Prenuptial agreements are excellent tools that couples may use to protect each other and themselves as they approach marriage. However, these agreements have very strict limitations in certain areas, and may prove unenforceable if they include terms that violate these limitations. Before you and your future spouse create a prenuptial agreement, be sure that you understand how to avoid these trouble areas.
Two of the most commonly-misunderstood areas of a marriage that a prenuptial agreement cannot govern are child custody and child support in the event of divorce. Child custody involves the rights of at least three individuals, and the preferences of each party or their ability to uphold a certain parenting and custody agreement may change over time.
Courts do prefer for parents to work together to create a parenting plan that involves them both, unless one or both parties exhibit some direct threat to the child. Courts do not, however, accept terms dictated by parents on these issues, and retain the right to reject a custody plan if it deems in unfair or unsafe, or simply not in the best interests of the child.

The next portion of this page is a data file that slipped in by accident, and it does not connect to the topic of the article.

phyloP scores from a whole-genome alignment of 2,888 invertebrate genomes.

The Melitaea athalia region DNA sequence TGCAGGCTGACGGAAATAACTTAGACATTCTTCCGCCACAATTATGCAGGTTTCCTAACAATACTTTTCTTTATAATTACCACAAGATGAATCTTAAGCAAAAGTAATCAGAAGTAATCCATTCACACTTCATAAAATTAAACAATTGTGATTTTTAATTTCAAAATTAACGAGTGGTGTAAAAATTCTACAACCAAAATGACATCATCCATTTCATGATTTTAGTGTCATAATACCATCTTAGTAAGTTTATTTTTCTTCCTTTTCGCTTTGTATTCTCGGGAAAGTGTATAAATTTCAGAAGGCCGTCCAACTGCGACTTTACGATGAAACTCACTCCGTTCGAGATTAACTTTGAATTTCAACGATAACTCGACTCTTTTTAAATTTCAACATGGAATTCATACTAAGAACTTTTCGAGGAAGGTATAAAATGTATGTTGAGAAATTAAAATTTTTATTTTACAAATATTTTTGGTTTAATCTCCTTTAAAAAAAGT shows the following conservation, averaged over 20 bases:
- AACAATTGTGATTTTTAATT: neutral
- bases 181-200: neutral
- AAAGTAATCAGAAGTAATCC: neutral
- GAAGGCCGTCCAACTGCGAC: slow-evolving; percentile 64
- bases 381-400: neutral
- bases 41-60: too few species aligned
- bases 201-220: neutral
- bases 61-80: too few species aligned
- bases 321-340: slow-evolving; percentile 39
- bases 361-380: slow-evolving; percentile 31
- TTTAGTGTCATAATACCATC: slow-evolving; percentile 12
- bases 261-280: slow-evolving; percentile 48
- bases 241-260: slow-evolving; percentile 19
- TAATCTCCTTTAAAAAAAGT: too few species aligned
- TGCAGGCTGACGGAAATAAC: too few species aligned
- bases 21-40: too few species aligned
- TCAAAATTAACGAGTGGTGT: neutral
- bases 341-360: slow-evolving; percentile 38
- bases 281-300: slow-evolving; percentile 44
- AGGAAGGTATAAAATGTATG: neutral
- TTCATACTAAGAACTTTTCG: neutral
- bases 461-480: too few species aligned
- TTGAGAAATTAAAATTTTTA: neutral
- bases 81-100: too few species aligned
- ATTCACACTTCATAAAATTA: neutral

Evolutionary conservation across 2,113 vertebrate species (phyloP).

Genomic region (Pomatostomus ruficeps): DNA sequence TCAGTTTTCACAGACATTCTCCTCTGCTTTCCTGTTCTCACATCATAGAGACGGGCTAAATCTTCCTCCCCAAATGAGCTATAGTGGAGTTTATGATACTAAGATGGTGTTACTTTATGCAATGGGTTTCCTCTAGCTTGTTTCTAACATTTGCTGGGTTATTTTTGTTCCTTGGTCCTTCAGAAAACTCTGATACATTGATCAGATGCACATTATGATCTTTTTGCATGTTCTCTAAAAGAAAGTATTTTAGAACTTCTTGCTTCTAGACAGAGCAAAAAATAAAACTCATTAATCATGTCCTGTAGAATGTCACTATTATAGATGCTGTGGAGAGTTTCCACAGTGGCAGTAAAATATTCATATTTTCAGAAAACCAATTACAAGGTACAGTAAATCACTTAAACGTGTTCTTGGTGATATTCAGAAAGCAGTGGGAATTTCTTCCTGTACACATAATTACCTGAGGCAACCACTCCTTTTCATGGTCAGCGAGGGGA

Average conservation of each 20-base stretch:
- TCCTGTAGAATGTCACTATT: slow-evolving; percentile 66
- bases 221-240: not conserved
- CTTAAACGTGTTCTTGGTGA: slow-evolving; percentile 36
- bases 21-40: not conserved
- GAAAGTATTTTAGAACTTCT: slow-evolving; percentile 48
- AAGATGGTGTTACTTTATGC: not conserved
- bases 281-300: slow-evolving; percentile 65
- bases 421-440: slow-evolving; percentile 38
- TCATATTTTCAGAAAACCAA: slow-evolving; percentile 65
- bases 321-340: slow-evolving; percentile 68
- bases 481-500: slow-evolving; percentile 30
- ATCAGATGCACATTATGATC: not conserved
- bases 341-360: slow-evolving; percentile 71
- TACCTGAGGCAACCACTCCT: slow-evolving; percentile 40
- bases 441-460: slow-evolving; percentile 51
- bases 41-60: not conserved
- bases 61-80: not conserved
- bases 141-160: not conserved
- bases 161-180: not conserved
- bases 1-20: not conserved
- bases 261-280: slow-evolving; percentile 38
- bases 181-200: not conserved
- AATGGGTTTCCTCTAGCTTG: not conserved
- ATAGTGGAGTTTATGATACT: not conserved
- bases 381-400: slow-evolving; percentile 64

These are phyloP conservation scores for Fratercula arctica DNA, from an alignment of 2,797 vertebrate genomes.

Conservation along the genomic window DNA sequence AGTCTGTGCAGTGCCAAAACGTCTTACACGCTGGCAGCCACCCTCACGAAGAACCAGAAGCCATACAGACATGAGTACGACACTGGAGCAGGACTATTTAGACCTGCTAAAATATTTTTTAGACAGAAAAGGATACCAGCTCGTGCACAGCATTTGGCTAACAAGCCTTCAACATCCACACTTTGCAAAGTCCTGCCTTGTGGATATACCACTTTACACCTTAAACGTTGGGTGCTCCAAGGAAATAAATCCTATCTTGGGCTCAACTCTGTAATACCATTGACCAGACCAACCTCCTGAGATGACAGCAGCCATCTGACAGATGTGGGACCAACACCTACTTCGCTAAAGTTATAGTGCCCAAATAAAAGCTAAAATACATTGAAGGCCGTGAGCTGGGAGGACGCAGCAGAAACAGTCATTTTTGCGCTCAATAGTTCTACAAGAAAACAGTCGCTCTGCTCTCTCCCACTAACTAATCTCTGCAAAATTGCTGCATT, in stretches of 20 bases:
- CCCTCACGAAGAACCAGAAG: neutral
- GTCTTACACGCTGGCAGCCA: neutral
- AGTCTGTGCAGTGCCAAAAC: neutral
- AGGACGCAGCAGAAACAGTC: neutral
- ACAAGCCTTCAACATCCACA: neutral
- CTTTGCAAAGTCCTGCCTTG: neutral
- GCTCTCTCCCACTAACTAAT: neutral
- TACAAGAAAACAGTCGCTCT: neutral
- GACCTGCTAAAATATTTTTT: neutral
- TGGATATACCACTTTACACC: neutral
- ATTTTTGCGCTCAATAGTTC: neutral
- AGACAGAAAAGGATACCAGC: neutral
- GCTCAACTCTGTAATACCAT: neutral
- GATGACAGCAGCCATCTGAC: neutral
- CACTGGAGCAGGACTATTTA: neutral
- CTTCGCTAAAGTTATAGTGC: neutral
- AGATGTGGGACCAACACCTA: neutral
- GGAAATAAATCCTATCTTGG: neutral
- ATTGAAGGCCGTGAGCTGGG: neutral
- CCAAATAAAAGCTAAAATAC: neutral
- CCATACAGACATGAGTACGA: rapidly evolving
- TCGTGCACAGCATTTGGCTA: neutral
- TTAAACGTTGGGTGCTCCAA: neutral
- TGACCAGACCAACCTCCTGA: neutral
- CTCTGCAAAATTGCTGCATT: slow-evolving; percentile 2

Similarly, child support is not a matter where parents to decide much at all. Courts look at the resources of a parent and the needs of the child to determine fair child support, and will not honor any terms placed around child support in a prenuptial agreement.
Before you create a prenuptial agreement you may live to regret, you should consult with an experienced attorney to understand your rights and restrictions during the creation of this important document. Professional guidance keeps your needs in focus while ensuring that you do not jeopardize your protections with poor planning.
Source: FindLaw, "What Can and Cannot be Included in Prenuptial Agreements," accessed Jan. 19, 2018